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Supreme Court, Appellate Division, Third Department, New York.

The PEOPLE of the State of New York, Appellant, v. Joseph FERRAIOLO, Respondent.

Decided: October 23, 2003

Before:  CREW III, J.P., PETERS, SPAIN, CARPINELLO and LAHTINEN, JJ. Donald A. Williams, District Attorney, Kingston (Joan Gudesblatt Lamb of counsel), for appellant. John A. Cirando, Syracuse, for respondent.

Appeal from an order of the County Court of Ulster County (Bruhn, J.), entered May 22, 2003, which granted defendant's motion to suppress evidence.

Defendant was stopped by police officer Michael Jeter while operating his truck in the wrong direction on a one-way street in the Village of Ellenville, Ulster County.   After approaching the truck, Jeter and another officer who had arrived at the scene detected various signs that defendant had consumed alcoholic beverages, including bloodshot eyes, an odor of alcohol on his breath and impaired speech.   Defendant failed two of four field sobriety tests and, on an ensuing breathalyzer test, registered a blood alcohol level of 0.11%. He was subsequently indicted for the crimes of aggravated unlicensed operation of a motor vehicle in the first degree and operating a motor vehicle while under the influence of alcohol as a felony.   During the suppression hearing, Jeter testified that at the time that he stopped defendant he did not intend to issue him a ticket for going in the wrong direction on a one-way street.   Based upon such testimony, County Court concluded that there was no probable cause to stop defendant and, thus, suppressed all evidence obtained subsequent to the stop.   The People appeal.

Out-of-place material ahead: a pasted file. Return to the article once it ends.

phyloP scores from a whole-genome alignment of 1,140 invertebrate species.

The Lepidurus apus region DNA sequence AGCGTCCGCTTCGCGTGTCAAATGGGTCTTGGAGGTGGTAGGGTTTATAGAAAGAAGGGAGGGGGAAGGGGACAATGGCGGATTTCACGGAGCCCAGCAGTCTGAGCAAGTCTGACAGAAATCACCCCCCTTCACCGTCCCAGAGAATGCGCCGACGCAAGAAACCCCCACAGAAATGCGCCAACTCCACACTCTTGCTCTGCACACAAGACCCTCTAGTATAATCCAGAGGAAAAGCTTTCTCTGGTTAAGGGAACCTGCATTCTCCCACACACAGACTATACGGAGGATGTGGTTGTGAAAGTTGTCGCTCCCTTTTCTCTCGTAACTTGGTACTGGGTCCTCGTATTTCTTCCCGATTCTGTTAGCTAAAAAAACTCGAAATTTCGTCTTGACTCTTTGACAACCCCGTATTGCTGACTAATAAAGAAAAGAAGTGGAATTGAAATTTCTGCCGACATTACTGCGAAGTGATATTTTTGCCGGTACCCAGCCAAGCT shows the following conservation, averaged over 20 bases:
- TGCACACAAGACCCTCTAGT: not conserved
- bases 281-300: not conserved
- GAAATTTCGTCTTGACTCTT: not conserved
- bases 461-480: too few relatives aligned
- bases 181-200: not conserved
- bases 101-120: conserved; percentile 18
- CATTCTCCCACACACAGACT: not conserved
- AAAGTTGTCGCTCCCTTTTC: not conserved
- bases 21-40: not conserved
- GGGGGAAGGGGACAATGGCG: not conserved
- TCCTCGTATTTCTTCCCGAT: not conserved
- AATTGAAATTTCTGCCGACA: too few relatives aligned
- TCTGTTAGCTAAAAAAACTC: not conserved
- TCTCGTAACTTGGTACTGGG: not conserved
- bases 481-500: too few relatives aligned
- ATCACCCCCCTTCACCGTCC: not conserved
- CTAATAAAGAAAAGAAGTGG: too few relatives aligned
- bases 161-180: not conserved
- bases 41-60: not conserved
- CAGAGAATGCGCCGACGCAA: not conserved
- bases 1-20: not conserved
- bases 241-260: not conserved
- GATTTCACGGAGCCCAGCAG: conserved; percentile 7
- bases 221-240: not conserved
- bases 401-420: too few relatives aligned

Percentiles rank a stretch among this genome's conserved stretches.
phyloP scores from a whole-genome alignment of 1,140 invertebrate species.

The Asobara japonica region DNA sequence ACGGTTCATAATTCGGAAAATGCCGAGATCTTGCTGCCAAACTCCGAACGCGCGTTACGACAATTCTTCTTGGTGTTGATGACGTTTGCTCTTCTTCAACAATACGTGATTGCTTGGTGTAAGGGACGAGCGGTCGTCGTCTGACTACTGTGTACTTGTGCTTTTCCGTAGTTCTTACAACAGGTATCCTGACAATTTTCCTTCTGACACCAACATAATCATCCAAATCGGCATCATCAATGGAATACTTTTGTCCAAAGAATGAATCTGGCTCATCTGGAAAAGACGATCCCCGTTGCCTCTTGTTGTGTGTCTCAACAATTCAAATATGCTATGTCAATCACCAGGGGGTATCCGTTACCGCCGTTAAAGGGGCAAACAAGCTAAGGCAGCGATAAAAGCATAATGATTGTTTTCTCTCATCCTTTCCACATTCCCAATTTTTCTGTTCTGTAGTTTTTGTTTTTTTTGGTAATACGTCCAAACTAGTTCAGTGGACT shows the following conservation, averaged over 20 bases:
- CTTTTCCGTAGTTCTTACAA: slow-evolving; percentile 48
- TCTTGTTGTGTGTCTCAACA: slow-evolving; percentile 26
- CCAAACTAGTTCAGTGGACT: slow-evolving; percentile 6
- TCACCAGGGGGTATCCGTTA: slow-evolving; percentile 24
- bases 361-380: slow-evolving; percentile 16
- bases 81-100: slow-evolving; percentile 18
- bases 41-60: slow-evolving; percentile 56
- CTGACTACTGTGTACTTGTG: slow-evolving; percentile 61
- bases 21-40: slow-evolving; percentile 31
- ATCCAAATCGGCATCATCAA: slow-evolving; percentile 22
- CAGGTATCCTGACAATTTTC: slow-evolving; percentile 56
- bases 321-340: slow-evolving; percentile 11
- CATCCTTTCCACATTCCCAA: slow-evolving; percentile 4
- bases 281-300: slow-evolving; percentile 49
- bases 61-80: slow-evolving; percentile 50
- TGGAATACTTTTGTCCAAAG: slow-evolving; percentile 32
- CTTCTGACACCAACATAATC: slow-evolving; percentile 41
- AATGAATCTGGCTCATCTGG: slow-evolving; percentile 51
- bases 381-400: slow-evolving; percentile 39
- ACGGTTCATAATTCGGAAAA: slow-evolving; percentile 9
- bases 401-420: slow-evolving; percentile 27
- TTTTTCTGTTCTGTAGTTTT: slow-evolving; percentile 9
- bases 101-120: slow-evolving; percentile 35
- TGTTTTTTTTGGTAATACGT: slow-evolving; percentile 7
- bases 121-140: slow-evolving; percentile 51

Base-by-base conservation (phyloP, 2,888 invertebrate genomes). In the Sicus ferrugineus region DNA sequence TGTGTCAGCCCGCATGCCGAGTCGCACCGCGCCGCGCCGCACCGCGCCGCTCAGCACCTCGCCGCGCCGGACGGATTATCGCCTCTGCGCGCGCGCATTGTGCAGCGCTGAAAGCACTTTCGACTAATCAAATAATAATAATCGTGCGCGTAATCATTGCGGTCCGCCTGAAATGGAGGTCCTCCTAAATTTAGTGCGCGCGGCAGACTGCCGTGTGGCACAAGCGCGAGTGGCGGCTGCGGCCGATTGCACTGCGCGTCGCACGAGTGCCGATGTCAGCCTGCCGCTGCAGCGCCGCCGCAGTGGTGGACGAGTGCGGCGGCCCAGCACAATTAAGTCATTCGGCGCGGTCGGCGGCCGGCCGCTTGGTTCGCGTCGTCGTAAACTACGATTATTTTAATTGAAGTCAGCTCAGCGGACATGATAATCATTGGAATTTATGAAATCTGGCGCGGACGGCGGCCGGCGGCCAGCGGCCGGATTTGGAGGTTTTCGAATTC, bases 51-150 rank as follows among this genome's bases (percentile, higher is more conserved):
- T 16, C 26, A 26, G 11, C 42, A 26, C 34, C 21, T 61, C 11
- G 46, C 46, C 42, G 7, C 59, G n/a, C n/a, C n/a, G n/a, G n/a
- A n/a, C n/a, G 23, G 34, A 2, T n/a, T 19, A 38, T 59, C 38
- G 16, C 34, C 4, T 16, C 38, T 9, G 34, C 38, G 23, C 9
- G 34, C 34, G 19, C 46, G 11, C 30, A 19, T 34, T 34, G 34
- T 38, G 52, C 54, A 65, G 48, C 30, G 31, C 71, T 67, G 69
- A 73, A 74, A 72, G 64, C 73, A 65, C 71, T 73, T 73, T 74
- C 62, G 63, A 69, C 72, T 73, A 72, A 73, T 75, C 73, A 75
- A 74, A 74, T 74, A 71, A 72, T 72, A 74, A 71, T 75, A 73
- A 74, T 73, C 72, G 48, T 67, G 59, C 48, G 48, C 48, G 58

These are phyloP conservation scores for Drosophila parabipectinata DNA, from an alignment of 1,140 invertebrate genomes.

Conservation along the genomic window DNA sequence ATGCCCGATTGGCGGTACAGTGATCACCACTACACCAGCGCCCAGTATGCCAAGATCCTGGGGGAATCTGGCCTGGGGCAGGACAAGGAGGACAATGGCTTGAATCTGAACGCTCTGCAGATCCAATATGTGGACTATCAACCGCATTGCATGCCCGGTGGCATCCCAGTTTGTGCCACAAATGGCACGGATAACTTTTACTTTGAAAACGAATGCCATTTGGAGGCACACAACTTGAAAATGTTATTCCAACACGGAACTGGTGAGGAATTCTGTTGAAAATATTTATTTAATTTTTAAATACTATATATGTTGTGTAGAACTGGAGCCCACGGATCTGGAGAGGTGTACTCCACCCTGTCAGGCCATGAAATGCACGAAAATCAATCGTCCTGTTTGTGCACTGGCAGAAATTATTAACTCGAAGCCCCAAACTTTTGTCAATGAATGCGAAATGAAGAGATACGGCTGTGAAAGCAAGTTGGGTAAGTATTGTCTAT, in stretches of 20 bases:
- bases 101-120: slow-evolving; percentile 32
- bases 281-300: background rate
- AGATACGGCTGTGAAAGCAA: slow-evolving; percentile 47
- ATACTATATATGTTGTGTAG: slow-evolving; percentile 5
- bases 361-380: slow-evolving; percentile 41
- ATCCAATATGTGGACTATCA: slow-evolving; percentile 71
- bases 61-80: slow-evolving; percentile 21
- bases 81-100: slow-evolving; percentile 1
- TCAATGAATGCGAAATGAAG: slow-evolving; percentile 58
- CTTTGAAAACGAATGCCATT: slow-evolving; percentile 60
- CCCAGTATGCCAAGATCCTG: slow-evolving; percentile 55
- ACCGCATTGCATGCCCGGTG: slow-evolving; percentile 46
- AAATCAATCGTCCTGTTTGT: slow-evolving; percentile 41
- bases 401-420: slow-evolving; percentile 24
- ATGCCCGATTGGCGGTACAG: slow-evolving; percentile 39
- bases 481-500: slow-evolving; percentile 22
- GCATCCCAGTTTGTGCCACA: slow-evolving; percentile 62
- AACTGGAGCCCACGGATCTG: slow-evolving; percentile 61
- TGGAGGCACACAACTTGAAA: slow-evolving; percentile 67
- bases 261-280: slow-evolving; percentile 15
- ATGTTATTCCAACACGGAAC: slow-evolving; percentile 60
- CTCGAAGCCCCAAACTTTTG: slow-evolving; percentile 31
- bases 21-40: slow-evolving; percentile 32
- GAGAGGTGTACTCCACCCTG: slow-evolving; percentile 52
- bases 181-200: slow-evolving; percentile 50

The decision by a police officer to stop a vehicle is reasonable when supported by probable cause that a traffic violation has occurred (see People v. Robinson, 97 N.Y.2d 341, 348-349, 741 N.Y.S.2d 147, 767 N.E.2d 638 [2001];  see also Whren v. United States, 517 U.S. 806, 116 S.Ct. 1769, 135 L.Ed.2d 89 [1996] ).   The officer's subjective intentions at the time of the traffic stop “ ‘play no role in ordinary, probable-cause Fourth Amendment analysis' ” (People v. Robinson, supra at 349, 741 N.Y.S.2d 147, 767 N.E.2d 638, quoting Whren v. United States, supra, at 813, 116 S.Ct. 1769).   Here, Jeter testified that he observed defendant driving a truck in the wrong direction on a one-way street. Such observation clearly constituted probable cause that a traffic violation had occurred.   The fact that Jeter did not intend to issue defendant a ticket for that violation does not render the stop unlawful (see People v. Henix, 59 A.D.2d 593, 594, 397 N.Y.S.2d 247 [1977] ).   We thus conclude that County Court erred in holding that the officer's subjective intention fatally undermined the probable cause for the stop, which rested upon an observed violation.

ORDERED that the order is reversed, on the law, and matter remitted to the County Court of Ulster County for further proceedings not inconsistent with this Court's decision.



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